Nien-Pei Tsai

nptsai@illinois.edu

423A Burrill Hall
Office: (217) 244-5620
Lab: (217) 244-7095
Fax: (217) 333-1133

Mail to: Department of Molecular and Integrative Physiology
524 Burrill Hall
407 South Goodwin Avenue,
Urbana, IL 61801
Lab Page

Nien-Pei Tsai

Assistant Professor

Research Topics

Development, Neurobiology, Signal Transduction

Education

B.S. 2002 National Taiwan University, Taipei, Taiwan
M.Sc. 2004 National Yang-Ming University, Taipei, Taiwan
Ph.D. 2009 University of Minnesota, Minneapolis, MN
Postdoc 2010-2014 University of Texas Southwestern Medical Center, Dallas, TX

Teaching Interests

Molecular mechanisms underlying neural plasticity in health and disease

A hyperexcitable brain circuit is a common neurological abnormality observed in patients with various psychiatric and neurodevelopmental disorders, including schizophrenia and bipolar, mood disorders, and autism spectrum disorders. Identifying and understanding the mechanisms that regulate neuronal excitability will likely reveal novel therapeutic targets for these diseases. My laboratory utilizes various approaches including molecular and cell biology, biochemistry, electrophysiology, and mouse genetics to understand the regulation of neuronal excitability at synaptic, network and system levels. Two particular areas in which my laboratory studies include:

1) Ubiquitin proteasome system (UPS)-mediated protein degradation in homeostatic neural plasticity

Our recent work identified an ubiquitin E3 ligase, Murine double minute 2 (Mdm2) plays a major role in regulating activity-induced synapse elimination. Our current research focuses on the regulation of Mdm2 and its substrate p53 upon neuronal activity stimulation. We aim to understand how Mdm2-p53 signaling contributes to the homeostatic control of neuronal excitability and synaptic plasticity. We also investigate whether and how Mdm2-p53 signaling is disrupted in the mouse model of fragile x syndrome (FXS), the Fmr1 KO.

2) Translational control in homeostatic neural plasticity

In neurons, the messenger RNA (mRNA) can be localized to distal compartments (axons or dendrites) and translated into proteins locally. This local translation is thought to provide efficient and spatial regulations for selected genes in response to stimulations. My long-term effort has identified multiple locally translated proteins and signaling pathways involved in various synaptic plasticity mechanisms. Because an abnormal gene translation is observed in several neurodevelopmental disorders including FXS, my research aims to understand how the dysregulated protein translation, particularly near dendrites/synapses, contributes to the deficits of homeostatic synaptic and network plasticity in neurodevelopmental disorders.

Awards

2015 NARSAD Young Investigator Award
2014 Simons Foundation Autism Initiative-Explorer Award
2011 National Research Service Award (NRSA) from NICHD/NIH
2011 Meritorious Award at Postdoctoral Symposium at UTSW
2010 Dr. Marvin and Hadassah Bacaner Research Award in Pharmacology, University of Minnesota
2008 Veneziale-Steer Research Award, University of Minnesota
2008 Milne Brandenberg Award for outstanding graduate research, University of Minnesota

Representative Publications

Liu DC, Seimetz J, Lee KY, Kalsotra A, Chung HJ, Lu H and Tsai NP (2017) Mdm2 mediates FMRP- and Gp1 mGluR-dependent protein translation and neural network activity. Hum Mol Genet. (In press) [Link to paper]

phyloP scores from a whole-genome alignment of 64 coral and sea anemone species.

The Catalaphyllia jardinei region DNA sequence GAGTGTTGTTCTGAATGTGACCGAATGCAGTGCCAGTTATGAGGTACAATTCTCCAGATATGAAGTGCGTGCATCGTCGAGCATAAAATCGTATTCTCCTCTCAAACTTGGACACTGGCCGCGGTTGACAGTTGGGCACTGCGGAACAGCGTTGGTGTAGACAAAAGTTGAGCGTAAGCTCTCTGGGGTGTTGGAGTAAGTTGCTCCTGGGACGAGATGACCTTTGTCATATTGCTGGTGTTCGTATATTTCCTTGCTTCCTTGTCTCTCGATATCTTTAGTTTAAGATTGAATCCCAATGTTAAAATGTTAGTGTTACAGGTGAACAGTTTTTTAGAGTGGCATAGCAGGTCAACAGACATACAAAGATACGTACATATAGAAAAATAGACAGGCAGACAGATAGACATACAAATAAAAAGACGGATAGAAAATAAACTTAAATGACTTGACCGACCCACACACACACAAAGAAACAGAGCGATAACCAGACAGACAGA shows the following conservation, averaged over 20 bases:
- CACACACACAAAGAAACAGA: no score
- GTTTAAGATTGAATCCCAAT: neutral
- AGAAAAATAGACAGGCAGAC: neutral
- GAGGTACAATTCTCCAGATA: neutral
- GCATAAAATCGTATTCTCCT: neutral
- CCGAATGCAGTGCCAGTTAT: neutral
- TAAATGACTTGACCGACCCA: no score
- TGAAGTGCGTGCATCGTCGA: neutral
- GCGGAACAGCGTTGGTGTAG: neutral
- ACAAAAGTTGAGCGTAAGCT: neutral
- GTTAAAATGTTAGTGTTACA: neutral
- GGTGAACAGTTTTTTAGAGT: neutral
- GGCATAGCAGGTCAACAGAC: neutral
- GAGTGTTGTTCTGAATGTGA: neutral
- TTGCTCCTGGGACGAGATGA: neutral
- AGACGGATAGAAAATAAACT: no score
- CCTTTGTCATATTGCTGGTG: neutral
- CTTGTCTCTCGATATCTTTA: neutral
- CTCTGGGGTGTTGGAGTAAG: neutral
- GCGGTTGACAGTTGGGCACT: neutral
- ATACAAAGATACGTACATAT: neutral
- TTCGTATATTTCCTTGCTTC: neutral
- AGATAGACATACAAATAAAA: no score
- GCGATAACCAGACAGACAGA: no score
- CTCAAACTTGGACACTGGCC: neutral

Zhu J, Lee KY, Jewett KA, Man HY, Chung HJ and Tsai NP (2017) Epilepsy-associated gene Nedd4-2 mediates neuronal activity and seizure susceptibility through AMPA receptors. PLOS Genet. 13:e1006634 [Link to paper]

# Highlighted by Epilepsy Currents

Tsai NP*, Guo W, Wilkerson JR and Huber KM* (2017) FMRP-Dependent Mdm2 Dephosphorylation is required for MEF2-Induced Synapse Elimination. Hum Mol Genet. 26:293-304 (*co-corresponding authors)

Jewett KA, Christian CA, Bacos JT, Lee KY, Zhu J, and Tsai NP (2016) Feedback modulation of neural network synchrony and seizure susceptibility by Mdm2-p53-Nedd4-2 signaling. Mol Brain 9:32

Jewett KA, Zhu J, and Tsai NP (2015) The tumor suppressor p53 guides GluA1 homeostasis through Nedd4-2 during chronic elevation of neuronal activity. J Neurochem 135:226-233

Tsai NP (2014). Ubiquitin Proteasome System-Mediated Degradation of Synaptic Proteins: An Update from the Postsynaptic Side. Biochimica et Biophysica Acta 1843:2838-2842

Wilkerson JR*, Tsai NP*, Maksimova MA, Wu H, Cabalo NP, Loerwald KW, Dictenberg JB, Gibson JR and Huber KM (2014). A role for dendritic mGluR5-mediated local translation of Arc/Arg3.1 in MEF2-dependent synapse elimination. Cell Rep 7:1589-1600 (*equal contribution)

Tsai NP*, Wilkerson, JR*, Guo, W, Maksimova, MA, DeMartino, GN, Cowan CW and Huber KM (2012) Multiple autism-linked genes mediate synapse elimination via proteasomal degradation of a synaptic scaffold PSD-95. Cell 151: 1581-1594 (*equal contribution)

Tsai NP, Lin YL, Tsui YC, Wei LN (2010) Dual action of epidermal growth factor: extracellular signal-stimulated nuclear-cytoplasmic export and coordinated translation of selected messenger RNA. J Cell Biol 188: 325-333.

Tsai NP, Tsui YC, Pintar JE, Loh HH, Wei LN (2010) Kappa opioid receptor contributes to EGF- stimulated neurite extension in development. Proc Natl Acad Sci U S A 107: 3216-3221.

Tsai NP, Ho PC, Wei LN (2008) Regulation of stress granule dynamics by Grb7 and FAK signalling pathway. EMBO J 27: 715-726.

Tsai NP, Bi J, Wei LN (2007) The adaptor Grb7 links netrin-1 signaling to regulation of mRNA translation. EMBO J 26: 1522-1531.

Tsai NP, Bi J, Loh HH, Wei LN (2006) Netrin-1 signaling regulates de novo protein synthesis of kappa opioid receptor by facilitating polysomal partition of its mRNA. J Neurosci 26: 9743-9749.

Complete Publications List